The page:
“Not long ago the great readers were the great writers, the great critics were the great novelist, and the great poets were the great translators.”
Feed your brain! Reading will help you plan ideas, draw connections between disparate concepts, and identify valuable language. By incorporating reading into your routine, writing will become easier and feel less like a chore and more like a relaxing exercise.
Go back to the basics so you don’t let the bottom fall out of your game
A good rule for life, when struggling with anything, always go back to the basics.
“The minute you get away from fundamentals — whether its proper technique, work ethic, or mental preparation — the bottom can fall out of your game, your schoolwork, your job, whatever you’re doing.”
- Michael Jordan
In writing, this means the elementary act of putting words on paper. Start small; write for 10–15 minutes each day. Many writers recommend a sensory journal or a journal in which you define a recent experience — something you felt, saw, tasted, or heard in as much detail as possible.
For example, write in your journal a conversation you had with your boss. What did she say, what did you say, what was her response? Describe what caused the dialogue and the outcome.
A great “small win” exercise because you’re building confidence by merely noting your thoughts and bolstering your ability to observe people and space.
Patience, give yourself time to catch your stride
More of a mindset than an exercise, but an essential quality that all prominent writers possess. Overcoming perfectionism and finding your authentic voice makes writing fun but requires patience. Discovering your style will take time and practice. Let’s call it getting in your reps.
I recently read an internet marketing book by Pat Flynn called Superfans. He talks about the arc of his podcasting career similarly. He said his first episodes were absolute garbage — his friends and fans said nothing made sense till the 49th episode. 49 shows!
Publish twenty stories on Medium or your blog site without judging yourself; write carelessly and honesty. If you’re patient, you will find your stride and enjoy the process.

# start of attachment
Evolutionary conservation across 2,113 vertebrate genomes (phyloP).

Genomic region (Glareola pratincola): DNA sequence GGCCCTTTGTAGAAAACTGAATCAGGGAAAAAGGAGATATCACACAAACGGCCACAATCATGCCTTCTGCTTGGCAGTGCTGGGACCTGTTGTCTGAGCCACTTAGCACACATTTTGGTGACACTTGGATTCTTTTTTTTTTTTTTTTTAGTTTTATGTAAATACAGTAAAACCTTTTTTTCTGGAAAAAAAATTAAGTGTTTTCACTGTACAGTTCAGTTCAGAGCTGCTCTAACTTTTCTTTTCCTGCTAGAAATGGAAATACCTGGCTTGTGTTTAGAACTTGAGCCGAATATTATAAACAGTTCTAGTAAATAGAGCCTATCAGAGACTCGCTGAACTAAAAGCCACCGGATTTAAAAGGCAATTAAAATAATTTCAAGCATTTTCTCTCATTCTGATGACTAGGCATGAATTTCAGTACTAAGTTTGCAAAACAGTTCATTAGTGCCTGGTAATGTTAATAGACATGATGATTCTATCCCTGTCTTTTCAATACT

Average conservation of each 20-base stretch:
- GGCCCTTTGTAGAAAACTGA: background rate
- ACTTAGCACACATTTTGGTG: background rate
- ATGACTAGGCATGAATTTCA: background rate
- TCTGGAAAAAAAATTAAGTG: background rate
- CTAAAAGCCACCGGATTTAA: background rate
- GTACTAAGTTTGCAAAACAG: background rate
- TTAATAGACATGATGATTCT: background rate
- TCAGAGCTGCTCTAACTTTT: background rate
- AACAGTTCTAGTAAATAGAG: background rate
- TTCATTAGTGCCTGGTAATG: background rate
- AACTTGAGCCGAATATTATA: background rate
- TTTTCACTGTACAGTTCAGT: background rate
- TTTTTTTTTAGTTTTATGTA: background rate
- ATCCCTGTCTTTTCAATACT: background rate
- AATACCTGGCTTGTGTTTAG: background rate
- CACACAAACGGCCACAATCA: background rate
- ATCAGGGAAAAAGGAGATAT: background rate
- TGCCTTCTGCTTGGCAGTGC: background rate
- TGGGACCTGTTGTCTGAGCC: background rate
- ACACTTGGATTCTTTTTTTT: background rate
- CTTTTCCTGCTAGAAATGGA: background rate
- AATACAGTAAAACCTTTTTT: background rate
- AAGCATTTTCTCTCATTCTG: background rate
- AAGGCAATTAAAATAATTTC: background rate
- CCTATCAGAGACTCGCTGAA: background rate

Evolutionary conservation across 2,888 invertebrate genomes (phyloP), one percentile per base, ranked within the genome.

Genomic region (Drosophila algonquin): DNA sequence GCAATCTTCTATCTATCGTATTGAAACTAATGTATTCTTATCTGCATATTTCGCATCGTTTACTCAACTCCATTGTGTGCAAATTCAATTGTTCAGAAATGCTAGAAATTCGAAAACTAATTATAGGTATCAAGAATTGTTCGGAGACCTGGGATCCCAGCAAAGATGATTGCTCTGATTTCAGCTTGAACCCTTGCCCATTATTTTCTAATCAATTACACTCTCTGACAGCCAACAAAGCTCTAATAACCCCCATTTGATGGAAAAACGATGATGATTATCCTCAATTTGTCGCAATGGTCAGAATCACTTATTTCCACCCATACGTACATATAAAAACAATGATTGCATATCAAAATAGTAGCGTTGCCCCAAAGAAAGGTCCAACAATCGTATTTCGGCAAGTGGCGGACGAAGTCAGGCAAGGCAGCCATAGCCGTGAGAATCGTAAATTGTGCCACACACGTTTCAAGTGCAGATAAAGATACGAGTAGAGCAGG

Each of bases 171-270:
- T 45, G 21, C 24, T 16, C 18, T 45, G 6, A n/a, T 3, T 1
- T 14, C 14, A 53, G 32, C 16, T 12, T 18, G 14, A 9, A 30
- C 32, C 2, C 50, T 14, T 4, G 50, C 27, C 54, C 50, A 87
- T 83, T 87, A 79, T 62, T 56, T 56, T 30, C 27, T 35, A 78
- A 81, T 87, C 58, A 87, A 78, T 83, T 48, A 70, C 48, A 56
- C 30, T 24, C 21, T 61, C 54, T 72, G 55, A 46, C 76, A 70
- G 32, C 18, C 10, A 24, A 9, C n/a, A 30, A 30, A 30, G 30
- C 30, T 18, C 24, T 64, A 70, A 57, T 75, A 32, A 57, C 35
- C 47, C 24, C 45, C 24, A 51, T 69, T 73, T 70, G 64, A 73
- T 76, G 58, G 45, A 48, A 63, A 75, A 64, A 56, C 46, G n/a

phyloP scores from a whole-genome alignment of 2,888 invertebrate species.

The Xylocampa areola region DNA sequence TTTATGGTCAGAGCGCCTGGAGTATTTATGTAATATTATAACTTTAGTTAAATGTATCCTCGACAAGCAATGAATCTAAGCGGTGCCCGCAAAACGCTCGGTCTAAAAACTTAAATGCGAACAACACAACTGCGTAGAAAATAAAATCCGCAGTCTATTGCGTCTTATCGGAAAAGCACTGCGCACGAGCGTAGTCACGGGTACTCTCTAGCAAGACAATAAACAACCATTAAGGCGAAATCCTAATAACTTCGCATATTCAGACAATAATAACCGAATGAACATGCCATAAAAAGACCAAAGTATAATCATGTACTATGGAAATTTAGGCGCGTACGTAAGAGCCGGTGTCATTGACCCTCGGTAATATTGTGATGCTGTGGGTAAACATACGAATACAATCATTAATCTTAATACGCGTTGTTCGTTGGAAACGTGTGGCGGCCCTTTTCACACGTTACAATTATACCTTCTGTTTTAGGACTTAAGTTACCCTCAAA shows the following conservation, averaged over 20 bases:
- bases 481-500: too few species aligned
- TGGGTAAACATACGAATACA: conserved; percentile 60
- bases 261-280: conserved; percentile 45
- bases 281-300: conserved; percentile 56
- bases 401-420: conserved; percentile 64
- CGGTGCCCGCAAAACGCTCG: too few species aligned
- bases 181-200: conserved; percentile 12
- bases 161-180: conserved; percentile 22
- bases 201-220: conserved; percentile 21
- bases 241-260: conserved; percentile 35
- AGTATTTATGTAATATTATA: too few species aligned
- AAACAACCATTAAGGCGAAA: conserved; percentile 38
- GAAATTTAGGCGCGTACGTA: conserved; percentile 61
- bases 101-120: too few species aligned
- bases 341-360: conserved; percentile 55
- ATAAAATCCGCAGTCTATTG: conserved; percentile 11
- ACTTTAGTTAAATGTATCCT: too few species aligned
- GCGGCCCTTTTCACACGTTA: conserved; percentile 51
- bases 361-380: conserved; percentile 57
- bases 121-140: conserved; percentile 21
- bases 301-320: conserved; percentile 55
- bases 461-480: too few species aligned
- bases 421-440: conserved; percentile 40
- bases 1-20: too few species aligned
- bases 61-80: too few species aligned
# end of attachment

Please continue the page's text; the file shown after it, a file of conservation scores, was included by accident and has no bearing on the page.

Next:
Tell a personal story, there are interesting lessons in everyone’s life
Sometimes we don’t have the energy or confidence to research a new topic, let alone write a compelling story. But we always have the means to talk about ourselves. Look into your past; write 15 events that taught you a lesson about life, work, or love; pick one and write about it.
Lead us through the story, introduce the characters, the villains, the stakes, and the climax. Tell your story and tell us what you learned.
Even with nonfiction, I pretend I’m going through the Star Wars hero’s journey and ask myself the following questions.
· What’s the theme?
· What’s the climax
· Who’s the villain
· Who’s the hero
· What’s the jeopardy? (The trouble that occurs)
· What are the stakes (What’s on the line.)
Scratch your own itch, write about what excites you
The big debate on Medium right now: to write for yourself or for your audience. For the context of this article (finding writing enjoyment), I’m going to side with the former. You will generate more clicks when all your pieces adhere to the internet’s “what’s in it for me” culture, but his type of writing isn’t always fun or sustainable.
Writing for an audience forces you to predict what the masses will be interested in next — A strenuous exercise that’s difficult to achieve with consistency. You will grow resentful of your audience, and that bitterness shows itself in your work.
Influential journalist and the creator of the blog “Brain Pickings” Maria Popova once said.
“The second you start doing it for an audience, you’ve lost the long game because creating something that is rewarding and sustainable over the long run requires, most of all, keeping yourself excited about it.”
I wrote this article because I know that writing can be lonely. And just like an elevated basketball hoop when you’re little, the anxieties caused by high expectations and perfectionism will cause you to lose interest.
Don’t go down that pit, find the little things that will burn your passion for the craft. If you do, you will work harder, be more productive, and make more money.
You don’t need to have fun to become a great writer, but it probably helps.